The buy-to-let property market has seen several changes over the last few years, but what are the upcoming key trends, and how will they impact the market?
Here are the key trends that will dominate the private rental sector over the next five years…
5 Key Trends Dominating the Private Rented Sector
- The Renters’ Reform Bill abolishes ‘no fault’ evictions, Section 21
The Queen’s Speech announced that the use of “no-fault” evictions, known as “section 21,” which gives landlords the ability to remove tenants without reason, will be abolished.
Without Section 21, landlords will be required to go through the courts to gain possession of their property, where there is a legitimate reason.
Although the move was welcomed by renters’ groups, the risk is that this change may drive away respectable landlords and increase the rental shortage.
- Home ownership rates are declining
The current trends indicate that home ownership rates have declined recently.
The main reason is the ongoing difficulty in saving for a deposit to buy a home. Currently 71% of young families state that the main reason they are renting is due to not having a mortgage deposit.
Interestingly, only 41% of Millennials stated affordability challenges as the reason they are chose to rent.
- Many tenants expect to continue renting in three years’ time
According to a multi-housing report, 69% of tenants still expect to be renting in three years’ time.
This number increases to 93% for the Baby Boomer generation, with a significant number of retirees switching from home ownership to renting.
Their reasons include:
- Not wanting to pay the high stamp duty fees
- Freeing up cash to help family members get into property
- Creating a new source of income from their home
- Choosing a flexible, city-central living lifestyle
- Affordability is the key driver for tenants
Up to 61% of tenants stated that affordability is the main priority when deciding which property to rent.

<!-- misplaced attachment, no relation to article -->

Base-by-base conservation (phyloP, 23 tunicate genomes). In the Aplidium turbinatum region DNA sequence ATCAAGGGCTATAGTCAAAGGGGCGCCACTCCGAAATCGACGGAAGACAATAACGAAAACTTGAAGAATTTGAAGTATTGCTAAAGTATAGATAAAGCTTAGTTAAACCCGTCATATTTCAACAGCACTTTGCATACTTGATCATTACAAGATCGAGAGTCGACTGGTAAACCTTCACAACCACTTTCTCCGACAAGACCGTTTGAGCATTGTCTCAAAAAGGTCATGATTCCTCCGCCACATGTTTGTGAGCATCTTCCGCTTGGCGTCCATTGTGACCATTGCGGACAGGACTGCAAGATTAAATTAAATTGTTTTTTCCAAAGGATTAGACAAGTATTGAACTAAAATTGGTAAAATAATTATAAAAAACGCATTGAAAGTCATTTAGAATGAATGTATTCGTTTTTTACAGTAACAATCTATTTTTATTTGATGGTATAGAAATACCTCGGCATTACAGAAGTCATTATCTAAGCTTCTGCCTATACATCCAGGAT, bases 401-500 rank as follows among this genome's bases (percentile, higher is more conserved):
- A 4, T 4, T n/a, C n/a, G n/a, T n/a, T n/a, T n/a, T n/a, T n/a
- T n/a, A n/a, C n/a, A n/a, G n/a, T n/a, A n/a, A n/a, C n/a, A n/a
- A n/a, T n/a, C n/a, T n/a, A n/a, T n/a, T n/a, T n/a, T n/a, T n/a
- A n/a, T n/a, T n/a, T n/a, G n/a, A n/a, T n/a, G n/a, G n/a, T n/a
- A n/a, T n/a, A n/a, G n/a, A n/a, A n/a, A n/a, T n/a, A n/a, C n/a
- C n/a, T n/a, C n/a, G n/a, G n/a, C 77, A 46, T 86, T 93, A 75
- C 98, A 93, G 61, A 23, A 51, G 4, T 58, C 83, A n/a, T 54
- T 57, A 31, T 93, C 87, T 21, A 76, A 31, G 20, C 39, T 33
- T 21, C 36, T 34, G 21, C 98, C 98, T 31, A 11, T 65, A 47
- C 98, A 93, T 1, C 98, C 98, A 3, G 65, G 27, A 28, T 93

One of the benefits of renting was being able to live in an area they may not otherwise be able to afford.
The next drivers for choosing a rental property was location followed by the size of the property.
Interestingly, tenants are more focused on the ‘internal’ benefits of the property (such as the size of rooms, the amount of light) compare to the ‘external’ factors (such as proximity to transport or local shops).
- Middle-aged workers are the largest tenant group
In 2017, young professionals (aged 25-34) were the largest group living in private rental accommodation. However, they have been overtaken by middle-aged workers (aged 35-49).
This age group states that the challenge with saving a mortgage deposit is the biggest setback to buying a home.
The other main reason for this trend is that this group are more likely to become “accidental renters” after a relationship break-up. If a marriage or long-term partnership ends, this middle-aged group is more likely to find homeownership unaffordable.
The Next Steps
With the uncertainty of how the Renters’ Reform Bill will really impact the number of available rental properties; it can be challenging to decide whether now is the right time to buy or rent.
If you are thinking about buying or renting a property, then we recommend you seek professional advice, so you can make a considered decision.
At REKA Property Management we give our clients the facts about the property industry.
If you want to rent quality affordable self-contained studios, rooms with ensuites, houses, flats and apartments in North, South, East and West London, then contact us on +44 (0) 203 286 6468 or email us at lettings@RekaProperty.co.uk.
P.S. Please share your comments below. Where do you currently live? How long have you been renting? Where do you want to live? I would love to know your experiences and thoughts on this topic. I hope our paths cross again soon.